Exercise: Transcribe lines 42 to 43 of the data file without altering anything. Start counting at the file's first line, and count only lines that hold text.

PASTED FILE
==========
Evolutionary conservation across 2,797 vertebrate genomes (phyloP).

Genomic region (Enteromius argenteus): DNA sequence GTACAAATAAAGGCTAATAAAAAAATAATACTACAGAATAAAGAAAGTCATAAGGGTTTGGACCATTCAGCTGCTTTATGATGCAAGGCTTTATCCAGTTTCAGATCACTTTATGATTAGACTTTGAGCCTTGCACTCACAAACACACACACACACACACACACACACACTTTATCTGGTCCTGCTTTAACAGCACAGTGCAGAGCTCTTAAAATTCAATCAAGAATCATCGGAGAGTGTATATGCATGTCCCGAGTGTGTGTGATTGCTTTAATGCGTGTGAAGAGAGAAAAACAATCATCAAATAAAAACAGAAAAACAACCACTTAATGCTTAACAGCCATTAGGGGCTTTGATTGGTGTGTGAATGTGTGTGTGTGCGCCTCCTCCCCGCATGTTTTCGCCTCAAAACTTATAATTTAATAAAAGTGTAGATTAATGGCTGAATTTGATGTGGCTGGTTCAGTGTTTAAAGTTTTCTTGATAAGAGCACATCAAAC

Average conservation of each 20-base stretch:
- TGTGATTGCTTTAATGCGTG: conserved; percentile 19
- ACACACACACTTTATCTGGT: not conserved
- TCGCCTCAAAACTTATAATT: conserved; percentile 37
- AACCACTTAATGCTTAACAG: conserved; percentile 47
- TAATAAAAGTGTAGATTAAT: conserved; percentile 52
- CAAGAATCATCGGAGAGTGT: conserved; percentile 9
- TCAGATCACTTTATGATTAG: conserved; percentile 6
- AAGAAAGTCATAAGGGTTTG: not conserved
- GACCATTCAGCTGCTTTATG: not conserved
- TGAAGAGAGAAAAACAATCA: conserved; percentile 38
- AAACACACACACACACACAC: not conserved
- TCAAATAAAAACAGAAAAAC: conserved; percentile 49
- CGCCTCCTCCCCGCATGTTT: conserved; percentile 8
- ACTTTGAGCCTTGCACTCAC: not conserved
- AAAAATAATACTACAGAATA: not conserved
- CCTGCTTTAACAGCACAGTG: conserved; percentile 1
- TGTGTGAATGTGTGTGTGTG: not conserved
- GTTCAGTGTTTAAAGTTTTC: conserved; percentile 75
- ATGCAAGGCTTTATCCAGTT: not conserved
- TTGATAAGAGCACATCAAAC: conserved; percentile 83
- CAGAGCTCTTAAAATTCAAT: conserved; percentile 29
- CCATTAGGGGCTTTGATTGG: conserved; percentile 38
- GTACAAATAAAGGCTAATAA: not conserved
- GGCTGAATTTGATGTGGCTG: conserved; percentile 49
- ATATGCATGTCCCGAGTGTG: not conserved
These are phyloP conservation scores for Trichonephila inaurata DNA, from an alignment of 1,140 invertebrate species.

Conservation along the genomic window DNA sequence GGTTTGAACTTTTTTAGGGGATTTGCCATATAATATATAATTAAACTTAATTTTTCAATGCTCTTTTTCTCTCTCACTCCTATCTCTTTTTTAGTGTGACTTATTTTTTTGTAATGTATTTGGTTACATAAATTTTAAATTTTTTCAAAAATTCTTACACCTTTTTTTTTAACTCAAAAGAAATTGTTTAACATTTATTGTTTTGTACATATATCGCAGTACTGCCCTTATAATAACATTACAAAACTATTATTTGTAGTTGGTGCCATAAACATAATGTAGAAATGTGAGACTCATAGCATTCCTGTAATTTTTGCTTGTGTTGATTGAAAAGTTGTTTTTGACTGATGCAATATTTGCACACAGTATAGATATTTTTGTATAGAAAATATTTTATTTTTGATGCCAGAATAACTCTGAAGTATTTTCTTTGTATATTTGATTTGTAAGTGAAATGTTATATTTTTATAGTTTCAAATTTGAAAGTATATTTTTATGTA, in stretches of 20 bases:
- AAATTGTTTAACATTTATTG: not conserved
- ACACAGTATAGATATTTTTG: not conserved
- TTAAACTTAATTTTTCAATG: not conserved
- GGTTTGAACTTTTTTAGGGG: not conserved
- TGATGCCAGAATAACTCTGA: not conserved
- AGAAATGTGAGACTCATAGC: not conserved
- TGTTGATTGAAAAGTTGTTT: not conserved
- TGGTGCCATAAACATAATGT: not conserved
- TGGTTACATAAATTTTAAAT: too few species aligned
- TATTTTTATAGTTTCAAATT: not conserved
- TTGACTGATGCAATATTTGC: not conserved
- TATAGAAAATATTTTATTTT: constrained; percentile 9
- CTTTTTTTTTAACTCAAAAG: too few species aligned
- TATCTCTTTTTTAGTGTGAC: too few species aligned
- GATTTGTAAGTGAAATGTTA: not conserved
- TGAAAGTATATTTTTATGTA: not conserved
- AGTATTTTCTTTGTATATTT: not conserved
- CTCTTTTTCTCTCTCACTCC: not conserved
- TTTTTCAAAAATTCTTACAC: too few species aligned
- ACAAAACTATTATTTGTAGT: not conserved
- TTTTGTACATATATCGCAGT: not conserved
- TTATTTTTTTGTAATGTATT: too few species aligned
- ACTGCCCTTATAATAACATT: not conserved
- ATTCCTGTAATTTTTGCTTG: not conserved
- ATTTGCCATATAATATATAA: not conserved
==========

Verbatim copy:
- TATAGAAAATATTTTATTTT: constrained; percentile 9
- CTTTTTTTTTAACTCAAAAG: too few species aligned